Writing 101

writing. living. learning.

Menu Close

embracing tacky tourism

After spending two peaceful weeks in the U.P., where at times we had beaches, trails, and the road all to ourselves, we went into a bit of culture shock as we made our way to the tacky tourist spot of the Mackinac area.

On our way to the Mackinac area we stopped at the Seney National Wildlife Refuge in Seney, MI in search of wildlife that Mike could capture with his new lens. Seney Wildlife is noted for birds, especially migrating birds, and the park is a nice one Heading East to Mackinac The third leg of our journey takes us east and south to St. Ignace, MI. Southeast to St. Ignacewith a 7-mile road the loops around the various areas within the refuge and has stopping areas with spotting scopes to help visitors view the area. While the area was a pretty one and Aidan and I had fun exploring some of the short trails and seeing a few swans, loons, and osprey, the sightings of animals were pretty limited. I was disappointed for Mike that he wasn’t able to capture as much as he was hoping to with our new lens, but hopefully next time he’ll have better luck.

Leaving Seney we debated about which direction to go. I really wanted to see the Taquamenom Falls and go out to Paradise, MI (just the name of it sounds so inviting); however, the little man was chomping at the bit to get to our next place (a hotel) so we could go swimming–his whines–I mean his persuasiveness–won out. So, we decided to head down to US 2 and drive along the shoreline of Lake Michigan as we drove into the Mackinac area. Let me say there is really nothing on this road for quite awhile! Hungry and tired, we were all a bit cranky as we tried to find a restaurant. We finally found a little diner in the small town of Naubinway that helped energize us enough to make to our hotel.

We opted to stay in St. Ignace, which technically is still in the U.P., but believe me the area feels radically different than what we were getting accustomed to way up north! Here there were souvenir shops lining the road, traffic cruising the main drag, and people mingling about on the sidewalks. We stayed at the Best Western on Lake Huron and even though our room was small, we had awesome views of the lake and the hotel was more resort-like with two pools and evening bonfires on the beach. We stayed over the 4th of July holiday and tried to embrace the culture of the place–we swam a lot, walked the boardwalk in St. Ignace, watched the local parade (which was simply awful), and enjoyed front row seating on the beach of our hotel to watch the fireworks.

We did spend one full day over at Mackinac Island. Mike and I enjoyed the ferry ride over. The lake was shrouded with fog and had a eerie, but neat feeling to it. Aidan was a bit disappointed in the ferry ride because we had selected the Mighty Mac ride which was supposed to go under the Mackinac bridge, but with the fog on the lake, they had to abandon that voyage. We docked and headed out to find a breakfast place. (It was an early outing for us at 11am, and Mike and I didn’t have our coffee, nor did we have time to grab food beforehand). As we meandered down the main street, I was taken back by all the bicycles! I knew this island was car-free and knew that bikes were very popular, but the number of bikes waiting to be rented was unbelievable! And the “brrring, brrring” of the bikes’ bells instantly brought me back to our days in Japan. It was very cool and surreal at the same time.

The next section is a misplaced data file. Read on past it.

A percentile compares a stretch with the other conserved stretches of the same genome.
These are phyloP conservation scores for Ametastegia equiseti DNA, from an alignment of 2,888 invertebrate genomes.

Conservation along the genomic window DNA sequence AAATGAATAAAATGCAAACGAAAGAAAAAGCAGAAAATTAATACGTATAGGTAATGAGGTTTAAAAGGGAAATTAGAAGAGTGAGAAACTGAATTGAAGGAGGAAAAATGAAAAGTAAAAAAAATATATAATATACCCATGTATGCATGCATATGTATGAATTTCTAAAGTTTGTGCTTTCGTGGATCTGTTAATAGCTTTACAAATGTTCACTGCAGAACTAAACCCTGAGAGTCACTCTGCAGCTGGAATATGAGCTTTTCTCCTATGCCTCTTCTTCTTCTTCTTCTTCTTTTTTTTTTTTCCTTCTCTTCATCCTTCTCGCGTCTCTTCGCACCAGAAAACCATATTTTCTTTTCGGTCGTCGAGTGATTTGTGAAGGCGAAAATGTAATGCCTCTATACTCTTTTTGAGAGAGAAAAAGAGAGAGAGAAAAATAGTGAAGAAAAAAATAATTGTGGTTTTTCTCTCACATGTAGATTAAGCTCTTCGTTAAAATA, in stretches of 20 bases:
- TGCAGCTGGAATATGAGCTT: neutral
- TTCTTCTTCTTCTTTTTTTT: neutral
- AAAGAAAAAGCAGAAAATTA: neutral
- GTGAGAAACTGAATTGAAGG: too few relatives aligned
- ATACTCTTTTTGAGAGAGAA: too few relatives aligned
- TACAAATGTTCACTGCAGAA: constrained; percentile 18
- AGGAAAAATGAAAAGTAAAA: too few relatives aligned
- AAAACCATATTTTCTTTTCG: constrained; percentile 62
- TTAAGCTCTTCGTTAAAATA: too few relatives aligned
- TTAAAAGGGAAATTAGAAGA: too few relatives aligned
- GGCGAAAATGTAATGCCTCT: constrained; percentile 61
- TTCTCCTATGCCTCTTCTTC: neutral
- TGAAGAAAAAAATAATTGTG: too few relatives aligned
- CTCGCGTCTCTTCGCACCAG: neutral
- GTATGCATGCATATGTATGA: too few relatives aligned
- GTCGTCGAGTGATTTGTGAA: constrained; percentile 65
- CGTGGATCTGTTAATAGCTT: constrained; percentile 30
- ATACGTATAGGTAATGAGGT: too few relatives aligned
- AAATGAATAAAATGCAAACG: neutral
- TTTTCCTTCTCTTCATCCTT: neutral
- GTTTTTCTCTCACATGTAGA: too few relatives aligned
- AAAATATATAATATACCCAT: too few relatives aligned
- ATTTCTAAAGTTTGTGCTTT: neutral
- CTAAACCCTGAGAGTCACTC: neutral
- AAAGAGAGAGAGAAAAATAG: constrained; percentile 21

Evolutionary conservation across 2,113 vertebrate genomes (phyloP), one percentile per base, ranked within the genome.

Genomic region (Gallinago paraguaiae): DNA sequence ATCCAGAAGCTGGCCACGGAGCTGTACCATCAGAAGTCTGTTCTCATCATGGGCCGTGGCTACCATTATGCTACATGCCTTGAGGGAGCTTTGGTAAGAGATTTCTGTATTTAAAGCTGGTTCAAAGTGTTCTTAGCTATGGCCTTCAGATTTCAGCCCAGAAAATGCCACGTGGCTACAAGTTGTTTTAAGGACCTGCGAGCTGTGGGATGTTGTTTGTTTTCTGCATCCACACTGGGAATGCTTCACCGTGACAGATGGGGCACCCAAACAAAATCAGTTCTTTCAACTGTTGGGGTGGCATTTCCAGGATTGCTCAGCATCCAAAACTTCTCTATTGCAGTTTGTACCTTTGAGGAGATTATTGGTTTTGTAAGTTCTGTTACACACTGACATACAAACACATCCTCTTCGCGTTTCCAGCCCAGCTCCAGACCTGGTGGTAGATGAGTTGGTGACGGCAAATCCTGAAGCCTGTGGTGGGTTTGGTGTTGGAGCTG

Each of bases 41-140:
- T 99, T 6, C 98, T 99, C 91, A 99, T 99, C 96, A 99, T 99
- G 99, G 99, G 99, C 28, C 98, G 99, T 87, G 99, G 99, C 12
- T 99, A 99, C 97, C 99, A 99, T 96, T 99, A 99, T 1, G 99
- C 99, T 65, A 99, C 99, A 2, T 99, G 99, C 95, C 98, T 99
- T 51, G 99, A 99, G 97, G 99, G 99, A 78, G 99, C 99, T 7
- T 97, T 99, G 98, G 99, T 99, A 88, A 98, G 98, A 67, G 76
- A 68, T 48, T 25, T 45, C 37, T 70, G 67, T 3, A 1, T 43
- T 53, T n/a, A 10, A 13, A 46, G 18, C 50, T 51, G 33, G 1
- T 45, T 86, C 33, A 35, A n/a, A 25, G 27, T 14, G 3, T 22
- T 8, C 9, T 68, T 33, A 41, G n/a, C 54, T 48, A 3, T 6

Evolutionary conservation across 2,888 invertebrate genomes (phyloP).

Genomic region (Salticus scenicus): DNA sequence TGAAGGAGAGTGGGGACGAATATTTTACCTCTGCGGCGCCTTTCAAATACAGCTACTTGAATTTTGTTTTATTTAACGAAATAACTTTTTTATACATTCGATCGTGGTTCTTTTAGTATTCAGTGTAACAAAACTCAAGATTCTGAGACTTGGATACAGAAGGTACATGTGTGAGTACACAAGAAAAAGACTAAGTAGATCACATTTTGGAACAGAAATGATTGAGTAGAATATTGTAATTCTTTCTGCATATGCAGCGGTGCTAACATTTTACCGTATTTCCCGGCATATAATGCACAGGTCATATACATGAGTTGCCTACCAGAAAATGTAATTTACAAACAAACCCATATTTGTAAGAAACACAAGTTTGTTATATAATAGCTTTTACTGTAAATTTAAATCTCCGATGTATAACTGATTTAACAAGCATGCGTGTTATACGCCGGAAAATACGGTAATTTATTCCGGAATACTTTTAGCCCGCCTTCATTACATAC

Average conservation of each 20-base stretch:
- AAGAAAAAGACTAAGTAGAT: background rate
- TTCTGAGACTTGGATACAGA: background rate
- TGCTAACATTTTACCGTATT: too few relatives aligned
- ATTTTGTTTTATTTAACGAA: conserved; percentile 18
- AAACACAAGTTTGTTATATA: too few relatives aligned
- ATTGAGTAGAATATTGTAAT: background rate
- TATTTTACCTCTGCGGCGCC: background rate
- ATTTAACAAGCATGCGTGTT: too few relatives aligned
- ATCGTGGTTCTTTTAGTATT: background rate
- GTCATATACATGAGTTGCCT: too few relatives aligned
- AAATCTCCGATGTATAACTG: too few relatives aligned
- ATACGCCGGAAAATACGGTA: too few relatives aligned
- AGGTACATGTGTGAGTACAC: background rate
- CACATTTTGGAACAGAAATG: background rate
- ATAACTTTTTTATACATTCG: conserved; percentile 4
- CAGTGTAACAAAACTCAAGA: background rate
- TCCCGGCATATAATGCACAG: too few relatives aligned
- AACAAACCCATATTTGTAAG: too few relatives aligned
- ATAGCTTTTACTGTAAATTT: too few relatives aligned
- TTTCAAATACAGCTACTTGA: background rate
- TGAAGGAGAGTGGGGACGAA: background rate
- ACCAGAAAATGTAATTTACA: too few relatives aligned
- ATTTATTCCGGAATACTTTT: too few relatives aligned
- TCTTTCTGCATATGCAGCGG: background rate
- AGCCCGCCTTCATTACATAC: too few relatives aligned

We found a cute pancake house and enjoyed breakfast. (Aidan had 10 silver dollar blueberry cakes–that’s 2 orders!) After breakfast we decided to check out Fort Mackinac, a fort from the American Revolution. We spent several hours exploring the fort–watching the cannons being fired, witnessing a re-enactment of a court martial, dancing along with the bugle music, and just walking the grounds of the original buildings. We all enjoyed the fort and the history and interactive activities it provided. After the fort we decided to head over to the Grand Hotel to see just how grand it is.  Boy, is this hotel big! As we approached we were informed that unless we were guests of the hotel we could not continue past a particular sign–that is, unless we paid for the self-guided tour. After shelling out $25 (yes, 25 bucks!!!), we were permitted to walk through the entire premises–both inside and the outside grounds. I have to admit, while the place is huge, there is definitely an air of pretense, and I wasn’t that impressed. While I’m glad to say I’ve seen the place, I would not recommend the tour. After all our walking and the tours, we grabbed some dinner and bought a few souvenirs and headed to board  one of the last ferries for the evening. Eight hours of exploring Mackinac Island was enough for one day. Perhaps if we come back again we’ll opt for the bikes and ride the 8-mile loop around the perimeter of the island, stopping to see some of the more natural beauties of the Mackinac Island State Park.

Our departing day from St. Ignace led us to a little Native American museum that focused on the Ojibwa tribe. The Museum of Ojibwa Culture is a free museum right on the main strip of St. Ignace, and I have to say I was impressed with the place. We ended up spending several hours watching the informative videos and looking through all their interactive displays, including a smaller version of a longhouse and a tepee out on their grounds–a good way to end our stay in the Mackinac area.

Next stop: Traverse City and the Sleeping Bear Dunes.

© 2017 Writing 101. All rights reserved.

Theme by Anders Norén.